The building which later became the Apollo Theater was built in 1913-14[2] and was designed by architect George Keister,[5] who also designed the First Baptist Church in the City of New York. It was originally Hurtig and Seamon's New (Burlesque) Theater, which enforced a strict "Whites Only" policy.[6] The theatre was operated by noted burlesque producers Jules Hurtig and Harry Seamon, who obtained a 30-year lease.[5] It remained in operation until 1928, when Billy Minsky took over.[citation needed] The song "I May Be Wrong (But I Think You're Wonderful)" by Harry Sullivan and Harry Ruskin, written in 1929, became the theme song of the theater.[citation needed].
Adelaide Hall 1929

During the early 1930s, the theatre fell into disrepair and closed once more. In 1933, it was purchased by Sidney Cohen, who owned other theaters in the area,[4] and after lavish renovations it re-opened as the "Apollo Theater" on January 16, 1934,[6] catering to the black community of Harlem.[3] On February 14, 1934, the first major star to appear at the Apollo was jazz singer and Broadway star Adelaide Hall in Clarence Robinson's production Chocolate Soldiers, which featured Sam Wooding's Orchestra. The show ran for a limited engagement and was highly praised by the press, which helped establish the Apollo's reputation.[6]

Managed by Morris Sussman, Cohen's Apollo Theatre had vigorous competition from other venues, such as the Lafayette, managed by Frank Schiffman, which presented acts such as Louis Armstrong, Bill "Bojangles" Robinson and Bessie Smith and Eddie Green. Leo Brecher's Harlem Opera House was another competing venue. To improve the shows at the Apollo, Cohen hired noted talent scout John Hammond to book his shows. However, the deal fell through when Cohen died, and the end result was the merger of the Apollo with the Harlem Opera House. The Opera House became a movie theater, but the Apollo, under the ownership of Brecher and Schiffman, continued to present stage shows.[4] Schiffman hired Clarence Robinson as in-house producer,[6]
(2015)

Originally, a typical show presented at the Apollo was akin to a vaudeville show, including a chorus line of beautiful girls. As the years progressed, such variety shows were presented less often.[4]

During the swing era, along with bands such as Duke Ellington, Dizzy Gillespie, Chick Webb, Count Basie, and Andy Kirk, the Apollo also presented dance acts such as Bill Robinson, the Nicholas Brothers, Carmen De Lavallade and Geoffrey Holder, the Berry Brothers, and Buck and Bubbles.[4] Comic acts also appeared on the Apollo stage, such as Butterbeans and Susie, including some who performed in blackface, much to the horror of the NAACP and the elite of Harlem.[4]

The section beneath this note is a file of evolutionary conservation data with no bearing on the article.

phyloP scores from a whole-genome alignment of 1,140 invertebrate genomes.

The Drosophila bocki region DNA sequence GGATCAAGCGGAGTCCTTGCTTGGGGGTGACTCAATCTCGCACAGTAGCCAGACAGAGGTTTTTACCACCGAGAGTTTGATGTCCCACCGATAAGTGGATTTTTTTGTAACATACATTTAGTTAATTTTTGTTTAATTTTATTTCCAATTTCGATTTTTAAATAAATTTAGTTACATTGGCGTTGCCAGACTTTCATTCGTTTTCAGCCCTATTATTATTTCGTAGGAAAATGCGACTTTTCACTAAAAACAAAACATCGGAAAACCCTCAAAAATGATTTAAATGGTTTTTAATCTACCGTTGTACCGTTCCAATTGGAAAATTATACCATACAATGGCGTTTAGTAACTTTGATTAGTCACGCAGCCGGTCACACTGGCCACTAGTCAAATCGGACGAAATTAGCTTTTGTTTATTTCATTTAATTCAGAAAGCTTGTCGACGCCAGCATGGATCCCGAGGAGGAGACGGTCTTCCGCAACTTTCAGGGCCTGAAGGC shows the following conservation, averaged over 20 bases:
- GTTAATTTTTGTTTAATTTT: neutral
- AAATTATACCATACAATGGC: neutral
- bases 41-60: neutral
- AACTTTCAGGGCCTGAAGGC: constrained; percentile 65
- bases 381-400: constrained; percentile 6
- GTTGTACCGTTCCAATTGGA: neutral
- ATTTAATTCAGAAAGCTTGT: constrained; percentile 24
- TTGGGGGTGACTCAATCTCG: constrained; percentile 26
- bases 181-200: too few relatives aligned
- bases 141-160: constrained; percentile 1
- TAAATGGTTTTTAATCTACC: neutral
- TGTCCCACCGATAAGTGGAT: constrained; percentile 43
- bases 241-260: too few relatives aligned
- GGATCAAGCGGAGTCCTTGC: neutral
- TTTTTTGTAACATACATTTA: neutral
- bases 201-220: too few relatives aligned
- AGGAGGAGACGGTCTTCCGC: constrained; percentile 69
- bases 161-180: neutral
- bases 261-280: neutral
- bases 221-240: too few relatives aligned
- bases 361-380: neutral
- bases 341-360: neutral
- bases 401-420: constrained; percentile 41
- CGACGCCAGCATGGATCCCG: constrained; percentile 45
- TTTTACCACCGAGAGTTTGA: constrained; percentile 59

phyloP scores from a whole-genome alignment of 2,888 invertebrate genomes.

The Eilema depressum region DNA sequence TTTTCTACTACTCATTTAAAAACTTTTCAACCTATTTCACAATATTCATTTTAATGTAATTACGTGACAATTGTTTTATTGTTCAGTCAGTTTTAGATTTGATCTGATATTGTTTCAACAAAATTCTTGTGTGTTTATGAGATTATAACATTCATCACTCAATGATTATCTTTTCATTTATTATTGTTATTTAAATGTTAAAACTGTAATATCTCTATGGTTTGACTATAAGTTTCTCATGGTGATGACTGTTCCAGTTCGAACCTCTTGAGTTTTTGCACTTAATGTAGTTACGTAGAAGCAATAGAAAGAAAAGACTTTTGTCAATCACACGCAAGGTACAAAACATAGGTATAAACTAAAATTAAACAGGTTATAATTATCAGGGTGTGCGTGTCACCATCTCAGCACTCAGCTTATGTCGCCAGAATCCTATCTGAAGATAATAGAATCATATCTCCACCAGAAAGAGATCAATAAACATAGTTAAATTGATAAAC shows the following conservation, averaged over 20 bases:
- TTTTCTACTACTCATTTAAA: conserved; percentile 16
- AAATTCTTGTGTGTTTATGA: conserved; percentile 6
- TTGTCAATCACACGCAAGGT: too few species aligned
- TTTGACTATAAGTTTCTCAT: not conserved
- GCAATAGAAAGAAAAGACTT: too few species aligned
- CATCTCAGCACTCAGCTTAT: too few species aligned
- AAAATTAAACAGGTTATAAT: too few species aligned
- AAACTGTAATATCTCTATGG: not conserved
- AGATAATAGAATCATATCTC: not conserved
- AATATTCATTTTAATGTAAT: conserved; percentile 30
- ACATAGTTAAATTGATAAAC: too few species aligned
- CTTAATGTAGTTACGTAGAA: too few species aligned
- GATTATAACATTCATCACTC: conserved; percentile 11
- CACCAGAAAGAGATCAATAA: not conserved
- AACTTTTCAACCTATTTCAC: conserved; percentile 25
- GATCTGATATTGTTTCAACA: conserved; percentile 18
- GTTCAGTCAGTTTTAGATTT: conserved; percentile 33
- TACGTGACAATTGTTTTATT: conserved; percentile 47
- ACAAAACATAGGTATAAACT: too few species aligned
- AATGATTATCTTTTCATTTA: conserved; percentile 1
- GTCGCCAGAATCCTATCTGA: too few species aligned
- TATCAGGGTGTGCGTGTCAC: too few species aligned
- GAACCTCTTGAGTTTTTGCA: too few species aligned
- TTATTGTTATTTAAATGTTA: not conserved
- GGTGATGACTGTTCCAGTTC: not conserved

The Apollo also featured the performances of old-time vaudeville favorites like Tim Moore, Stepin Fetchit, Moms Mabley, Dewey "Pigmeat" Markham, Clinton "Dusty" Fletcher, John "Spider Bruce" Mason, and Johnny Lee, as well as younger comics like Bill Cosby, Godfrey Cambridge, LaWanda Page, Richard Pryor, Rudy Ray Moore, and Redd Foxx.

Gospel acts which played the Apollo include the Staple Singers, Mahalia Jackson, The Clark Sisters, Sister Rosetta Tharpe, Clara Ward and Sam Cooke with the Soul Stirrers.[4] Performers of soul music on the Apollo stage included Ray Charles, Otis Redding and Aretha Franklin, and jazz was represented as well, by acts such as Art Blakey and Horace Silver.[4]

Although the theatre concentrated on showcasing African American acts, it also presented white acts such as swing bandleaders Harry James, Woody Herman and Charlie Barnet during the swing era, and, later, jazz greats Dave Brubeck, Stan Getz and Buddy Rich, who was a particular favorite of the Apollo crowd. During the 1950s, several white rock and roll performers whose musical backgrounds were more country music oriented, such as Buddy Holly and Duane Eddy played the Apollo but scored with their audiences by playing blues-styled material. The theater's audience was often mixed: in the 1940s it was estimated that during the week about 40% of the audience was white, which would go up to 75% for weekend shows.[4] Jazz singer Anita O'Day headlined for the week of September 21, 1950, billed as "the Jezebel of Jazz".[7]